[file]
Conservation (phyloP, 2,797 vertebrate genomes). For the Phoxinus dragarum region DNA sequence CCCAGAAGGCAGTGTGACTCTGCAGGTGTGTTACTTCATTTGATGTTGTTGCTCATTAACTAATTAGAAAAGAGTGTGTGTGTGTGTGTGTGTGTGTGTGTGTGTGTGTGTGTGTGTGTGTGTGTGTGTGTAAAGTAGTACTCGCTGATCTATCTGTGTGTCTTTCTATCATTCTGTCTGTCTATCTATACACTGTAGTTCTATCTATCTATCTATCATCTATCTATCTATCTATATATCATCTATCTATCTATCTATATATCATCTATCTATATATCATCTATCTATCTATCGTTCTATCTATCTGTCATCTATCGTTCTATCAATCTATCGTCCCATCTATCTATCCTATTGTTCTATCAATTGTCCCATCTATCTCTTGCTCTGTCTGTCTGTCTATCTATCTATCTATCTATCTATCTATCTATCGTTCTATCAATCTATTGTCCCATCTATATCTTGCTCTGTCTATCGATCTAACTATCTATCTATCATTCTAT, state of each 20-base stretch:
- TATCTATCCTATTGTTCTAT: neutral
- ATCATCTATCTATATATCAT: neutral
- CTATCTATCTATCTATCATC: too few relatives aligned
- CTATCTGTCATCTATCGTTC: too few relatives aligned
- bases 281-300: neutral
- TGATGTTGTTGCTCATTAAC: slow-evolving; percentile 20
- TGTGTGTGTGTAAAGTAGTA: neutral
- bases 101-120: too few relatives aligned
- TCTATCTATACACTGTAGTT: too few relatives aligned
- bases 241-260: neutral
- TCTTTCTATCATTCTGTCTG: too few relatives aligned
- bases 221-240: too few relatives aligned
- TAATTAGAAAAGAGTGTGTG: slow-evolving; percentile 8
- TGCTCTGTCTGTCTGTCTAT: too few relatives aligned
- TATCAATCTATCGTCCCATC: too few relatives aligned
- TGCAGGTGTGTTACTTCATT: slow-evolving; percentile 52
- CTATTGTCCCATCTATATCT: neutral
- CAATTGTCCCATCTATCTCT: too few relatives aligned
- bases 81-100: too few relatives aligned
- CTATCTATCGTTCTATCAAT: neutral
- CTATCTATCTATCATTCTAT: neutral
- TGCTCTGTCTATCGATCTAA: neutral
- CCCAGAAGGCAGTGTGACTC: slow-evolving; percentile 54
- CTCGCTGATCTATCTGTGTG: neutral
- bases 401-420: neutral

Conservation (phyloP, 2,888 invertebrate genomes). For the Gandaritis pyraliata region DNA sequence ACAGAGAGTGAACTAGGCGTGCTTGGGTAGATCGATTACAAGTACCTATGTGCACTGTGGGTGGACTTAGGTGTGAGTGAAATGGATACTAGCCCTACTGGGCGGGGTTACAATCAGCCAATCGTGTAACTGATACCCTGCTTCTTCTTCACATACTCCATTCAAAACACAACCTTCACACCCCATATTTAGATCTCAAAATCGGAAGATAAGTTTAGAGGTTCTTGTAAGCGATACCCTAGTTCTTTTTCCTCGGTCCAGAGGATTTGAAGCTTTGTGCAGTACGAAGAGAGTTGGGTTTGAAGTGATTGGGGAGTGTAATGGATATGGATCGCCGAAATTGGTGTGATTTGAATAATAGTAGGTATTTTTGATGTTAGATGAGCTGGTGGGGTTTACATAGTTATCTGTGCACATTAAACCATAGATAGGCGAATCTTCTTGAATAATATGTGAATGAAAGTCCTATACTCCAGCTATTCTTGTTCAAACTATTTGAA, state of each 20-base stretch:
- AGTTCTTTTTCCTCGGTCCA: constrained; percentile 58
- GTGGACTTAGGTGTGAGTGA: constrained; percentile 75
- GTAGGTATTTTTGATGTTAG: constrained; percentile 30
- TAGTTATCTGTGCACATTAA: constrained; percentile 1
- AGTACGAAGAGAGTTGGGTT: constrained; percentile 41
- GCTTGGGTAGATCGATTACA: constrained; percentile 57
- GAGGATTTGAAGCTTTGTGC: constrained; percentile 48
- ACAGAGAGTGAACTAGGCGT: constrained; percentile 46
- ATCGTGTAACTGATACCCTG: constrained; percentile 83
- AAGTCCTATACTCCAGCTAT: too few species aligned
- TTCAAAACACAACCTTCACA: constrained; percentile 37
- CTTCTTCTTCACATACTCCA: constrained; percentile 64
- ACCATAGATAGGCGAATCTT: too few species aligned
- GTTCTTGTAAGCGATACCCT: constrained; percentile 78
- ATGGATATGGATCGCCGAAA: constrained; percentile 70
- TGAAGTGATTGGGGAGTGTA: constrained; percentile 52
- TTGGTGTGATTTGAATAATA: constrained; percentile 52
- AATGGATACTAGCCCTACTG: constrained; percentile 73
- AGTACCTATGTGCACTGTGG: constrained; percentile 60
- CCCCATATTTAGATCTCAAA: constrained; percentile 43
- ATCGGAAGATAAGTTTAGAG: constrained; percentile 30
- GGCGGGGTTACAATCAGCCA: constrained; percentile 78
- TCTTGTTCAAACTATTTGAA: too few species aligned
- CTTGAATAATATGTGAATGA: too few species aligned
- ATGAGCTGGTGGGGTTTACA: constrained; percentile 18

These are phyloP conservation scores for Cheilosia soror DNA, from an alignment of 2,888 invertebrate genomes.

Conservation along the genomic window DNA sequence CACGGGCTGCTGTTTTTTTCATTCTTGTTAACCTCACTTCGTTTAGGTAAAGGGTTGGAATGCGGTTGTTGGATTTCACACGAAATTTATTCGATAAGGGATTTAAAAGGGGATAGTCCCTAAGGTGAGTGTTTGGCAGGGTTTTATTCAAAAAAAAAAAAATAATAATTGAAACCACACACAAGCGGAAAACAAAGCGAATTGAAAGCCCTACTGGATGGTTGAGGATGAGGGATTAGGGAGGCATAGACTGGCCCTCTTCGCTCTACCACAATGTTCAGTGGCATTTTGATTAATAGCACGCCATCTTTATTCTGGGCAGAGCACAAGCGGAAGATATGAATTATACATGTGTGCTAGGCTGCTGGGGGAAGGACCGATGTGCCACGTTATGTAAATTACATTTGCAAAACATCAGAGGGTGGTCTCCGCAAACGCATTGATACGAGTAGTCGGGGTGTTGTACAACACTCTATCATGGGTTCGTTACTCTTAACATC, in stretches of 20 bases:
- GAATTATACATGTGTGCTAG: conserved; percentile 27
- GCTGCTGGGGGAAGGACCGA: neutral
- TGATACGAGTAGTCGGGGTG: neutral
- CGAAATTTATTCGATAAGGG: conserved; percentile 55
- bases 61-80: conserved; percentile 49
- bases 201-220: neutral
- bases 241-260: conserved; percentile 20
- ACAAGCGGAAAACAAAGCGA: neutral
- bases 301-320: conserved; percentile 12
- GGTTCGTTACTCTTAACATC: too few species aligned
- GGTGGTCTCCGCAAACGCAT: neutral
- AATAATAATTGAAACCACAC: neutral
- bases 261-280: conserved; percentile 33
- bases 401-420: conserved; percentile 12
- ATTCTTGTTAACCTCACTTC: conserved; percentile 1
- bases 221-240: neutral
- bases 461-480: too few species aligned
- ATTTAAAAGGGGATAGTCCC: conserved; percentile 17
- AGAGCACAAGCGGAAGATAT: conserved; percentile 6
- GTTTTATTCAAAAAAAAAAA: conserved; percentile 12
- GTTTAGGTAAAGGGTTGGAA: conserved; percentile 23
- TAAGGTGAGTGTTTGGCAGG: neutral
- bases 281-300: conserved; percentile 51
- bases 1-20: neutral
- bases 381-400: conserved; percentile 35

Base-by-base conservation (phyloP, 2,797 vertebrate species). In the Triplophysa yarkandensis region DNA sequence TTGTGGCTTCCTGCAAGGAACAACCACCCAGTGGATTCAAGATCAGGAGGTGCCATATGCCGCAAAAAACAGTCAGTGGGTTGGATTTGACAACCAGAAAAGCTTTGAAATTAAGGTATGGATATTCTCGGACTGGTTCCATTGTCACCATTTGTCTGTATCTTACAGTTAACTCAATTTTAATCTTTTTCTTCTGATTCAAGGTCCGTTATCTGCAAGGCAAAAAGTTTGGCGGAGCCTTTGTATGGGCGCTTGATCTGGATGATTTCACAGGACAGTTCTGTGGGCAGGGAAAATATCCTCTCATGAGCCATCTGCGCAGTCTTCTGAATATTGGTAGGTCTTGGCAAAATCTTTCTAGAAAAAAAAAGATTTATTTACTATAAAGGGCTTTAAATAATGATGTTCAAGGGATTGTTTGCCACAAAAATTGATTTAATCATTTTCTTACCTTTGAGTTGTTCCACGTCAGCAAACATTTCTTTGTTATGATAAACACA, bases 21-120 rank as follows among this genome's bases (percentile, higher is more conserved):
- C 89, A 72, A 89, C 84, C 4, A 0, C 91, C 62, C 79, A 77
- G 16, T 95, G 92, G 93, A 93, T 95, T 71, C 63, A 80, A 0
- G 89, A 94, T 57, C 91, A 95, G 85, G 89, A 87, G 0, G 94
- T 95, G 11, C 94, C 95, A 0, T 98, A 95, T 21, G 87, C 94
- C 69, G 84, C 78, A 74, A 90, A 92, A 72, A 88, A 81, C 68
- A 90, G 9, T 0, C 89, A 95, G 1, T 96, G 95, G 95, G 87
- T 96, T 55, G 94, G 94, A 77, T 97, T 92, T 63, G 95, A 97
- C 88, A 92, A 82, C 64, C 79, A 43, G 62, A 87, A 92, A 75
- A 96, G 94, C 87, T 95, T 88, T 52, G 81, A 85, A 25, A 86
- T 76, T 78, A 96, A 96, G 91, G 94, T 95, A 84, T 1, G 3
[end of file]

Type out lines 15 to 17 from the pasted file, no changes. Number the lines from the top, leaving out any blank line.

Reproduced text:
- TGCTCTGTCTGTCTGTCTAT: too few relatives aligned
- TATCAATCTATCGTCCCATC: too few relatives aligned
- TGCAGGTGTGTTACTTCATT: slow-evolving; percentile 52